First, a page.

Robinhood Service Outages Create Headaches – But There’s A Cure

Hugh Berkson

At the risk of stating the painfully obvious, if something sounds too good to be true, it probably is.  The latest evidence supporting that timeless gem is Robinhood’s promise of free stock trading available to anyone.  It sounds great, except when Robinhood’s trading platform goes offline, leaving tens of millions of clients unable to buy, sell, or access their funds. 

Robinhood Service Outages

When the Robinhood platform went down in early March 2020, it left 12 1/2 million account holders unable to trade.  Worse yet, there were no human beings with whom angry customers could speak to try to get more information and emails went unanswered.  

On June 30, 2021, it was announced that the Financial Industry Regulatory Authority (“FINRA”) – the regulator charged with overseeing the brokerage industry –  levied nearly $70 million in sanctions against Robinhood for a variety of problems, including its instability and tendency to lock clients out of their accounts. 

While Robinhood agreed to pay the penalty, and $12.6 million is to be paid as compensation for harmed investors, it is unlikely that any individuals who were locked out will see any of that money.

Our office received dozens of calls in March of last year with complaints about the platform.  We continue to receive calls almost any time the platform is unavailable, and investors are prevented from buying or selling their securities. 

The complaints are almost identical: “I would have bought X, but I couldn’t. The stock is up 50% and I missed out!” 

We also hear the flip side: “I wanted to sell Y, but couldn’t.  It’s now trading for half of what I could have gotten had I been able to sell it.”  To date, we’ve declined every single one of those potential client claims.  Why?

Documentation Is Key If You Want To Bring A Claim

Claims against Robinhood, like any other brokerage firm, are heard in FINRA-sponsored arbitrations. The arbitrators assigned to decide these cases act like judges and juries.  As such, they want evidence that will support an investor’s claim.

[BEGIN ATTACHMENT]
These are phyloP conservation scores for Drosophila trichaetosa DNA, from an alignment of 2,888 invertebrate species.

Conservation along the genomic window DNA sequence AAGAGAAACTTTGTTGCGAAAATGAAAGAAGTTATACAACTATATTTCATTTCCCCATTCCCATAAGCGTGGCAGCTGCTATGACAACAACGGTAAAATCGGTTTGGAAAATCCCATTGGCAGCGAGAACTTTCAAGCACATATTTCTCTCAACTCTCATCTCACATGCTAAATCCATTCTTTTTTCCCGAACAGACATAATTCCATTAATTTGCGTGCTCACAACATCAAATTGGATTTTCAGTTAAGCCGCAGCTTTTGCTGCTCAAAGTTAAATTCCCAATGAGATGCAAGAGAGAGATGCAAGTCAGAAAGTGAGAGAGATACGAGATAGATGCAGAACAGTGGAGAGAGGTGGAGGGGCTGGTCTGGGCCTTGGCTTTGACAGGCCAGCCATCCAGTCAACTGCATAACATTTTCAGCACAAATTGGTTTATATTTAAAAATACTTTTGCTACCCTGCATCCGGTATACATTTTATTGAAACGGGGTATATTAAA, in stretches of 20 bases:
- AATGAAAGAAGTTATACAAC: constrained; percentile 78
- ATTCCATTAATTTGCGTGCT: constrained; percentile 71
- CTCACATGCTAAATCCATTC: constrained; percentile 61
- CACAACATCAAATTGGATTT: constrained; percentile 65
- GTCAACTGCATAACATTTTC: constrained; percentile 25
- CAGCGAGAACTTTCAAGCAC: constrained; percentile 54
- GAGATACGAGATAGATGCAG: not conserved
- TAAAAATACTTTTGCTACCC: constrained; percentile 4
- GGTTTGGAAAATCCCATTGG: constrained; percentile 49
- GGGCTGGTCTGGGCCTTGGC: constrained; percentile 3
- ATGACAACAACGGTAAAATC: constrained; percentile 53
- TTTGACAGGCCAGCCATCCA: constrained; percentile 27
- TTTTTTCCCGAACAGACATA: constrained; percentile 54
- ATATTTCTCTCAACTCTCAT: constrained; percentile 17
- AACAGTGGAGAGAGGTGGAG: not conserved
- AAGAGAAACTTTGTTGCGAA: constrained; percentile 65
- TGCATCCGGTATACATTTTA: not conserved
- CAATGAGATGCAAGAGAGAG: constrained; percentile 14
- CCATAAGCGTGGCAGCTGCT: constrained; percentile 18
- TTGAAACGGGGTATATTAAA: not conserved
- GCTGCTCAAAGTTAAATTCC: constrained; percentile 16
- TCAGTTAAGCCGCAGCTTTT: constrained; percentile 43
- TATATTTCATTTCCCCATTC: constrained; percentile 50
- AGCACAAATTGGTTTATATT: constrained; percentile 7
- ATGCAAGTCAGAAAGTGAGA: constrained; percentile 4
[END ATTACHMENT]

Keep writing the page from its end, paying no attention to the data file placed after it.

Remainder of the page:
A simple claim that “I would have bought X at $3.50 and it’s now at $5.00” isn’t enough to convince the arbitrator that the investor was wrongfully deprived of an opportunity.  Simply put, it’s too easy to look back in hindsight and pick a stock that would have jumped had you had a chance to buy it but for Robinhood being down that day. 

The only meaningful chance an investor has to win a claim is to present evidence of what they were trying to buy, in what amount, at what time, and at what price.  How would one do that?  The best evidence would be an email to Robinhood’s customer service department that says something like: “I tried to buy 300 shares of Company X at 3:15 PM today at $14.75/share, but I couldn’t because your platform is down.” 

If the email is sent at 3:16 PM, it serves as good evidence that you really were trying to buy the security.   Presuming you had enough money (or access to margin) to complete the purchase, a contemporaneous, detailed email should demonstrate to a skeptical arbitrator that you really were deprived of the opportunity to buy or sell a particular security as you’ve claimed.

Damages Caused by Robinhood

What, then, are your damages?  If you claim that you wanted to buy a security, but couldn’t because the platform was down, the arbitrator is most likely to award you the difference between what the security was at the time you were prevented from buying it and its price when Robinhood started working again.

If you were dying to buy Company Z at $10.00 per share, but couldn’t, and Company Z was priced at $11.00 per share when Robinhood started working again, it’s most likely the arbitrator would award you the $1 difference multiplied by the number of shares you were trying to buy. 

That said, the arbitrator should (but might not) give you some reasonable period of time after Robinhood came back online, figuring you wouldn’t know the exact moment it did, so there’s no reasonable way you could use the app at that exact moment to buy the stock at $11/share.  Accordingly, the price of the stock for the day or so following Robinhood’s return would be relevant in the damage calculation.

The permutations are seemingly endless.  Robinhood allows customers to trade options, sell short, trade on margin, and trade a variety of publicly traded securities.  An outage could affect an investor’s strategy for any of those.  Regardless of the sort of security, you were locked out of trading, the one constant is the need to document to Robinhood (and the arbitrators) exactly what you were prevented from doing, and when. 

If you have that evidence in hand, you have a reasonable claim to present to a FINRA arbitrator. 

What To Do Next

If you lost thousands of dollars as a result of Robinhood’s technological problems, please feel free to call us for a free consultation. We’ll let you know what we think and whether we believe we can help you recover some or all of your losses.  There’s no cost for that initial conversation.  You’re welcome to use our contact form, or toll-free number – (866) 932 1295.Call Hugh Berkson today at 216-696-1422.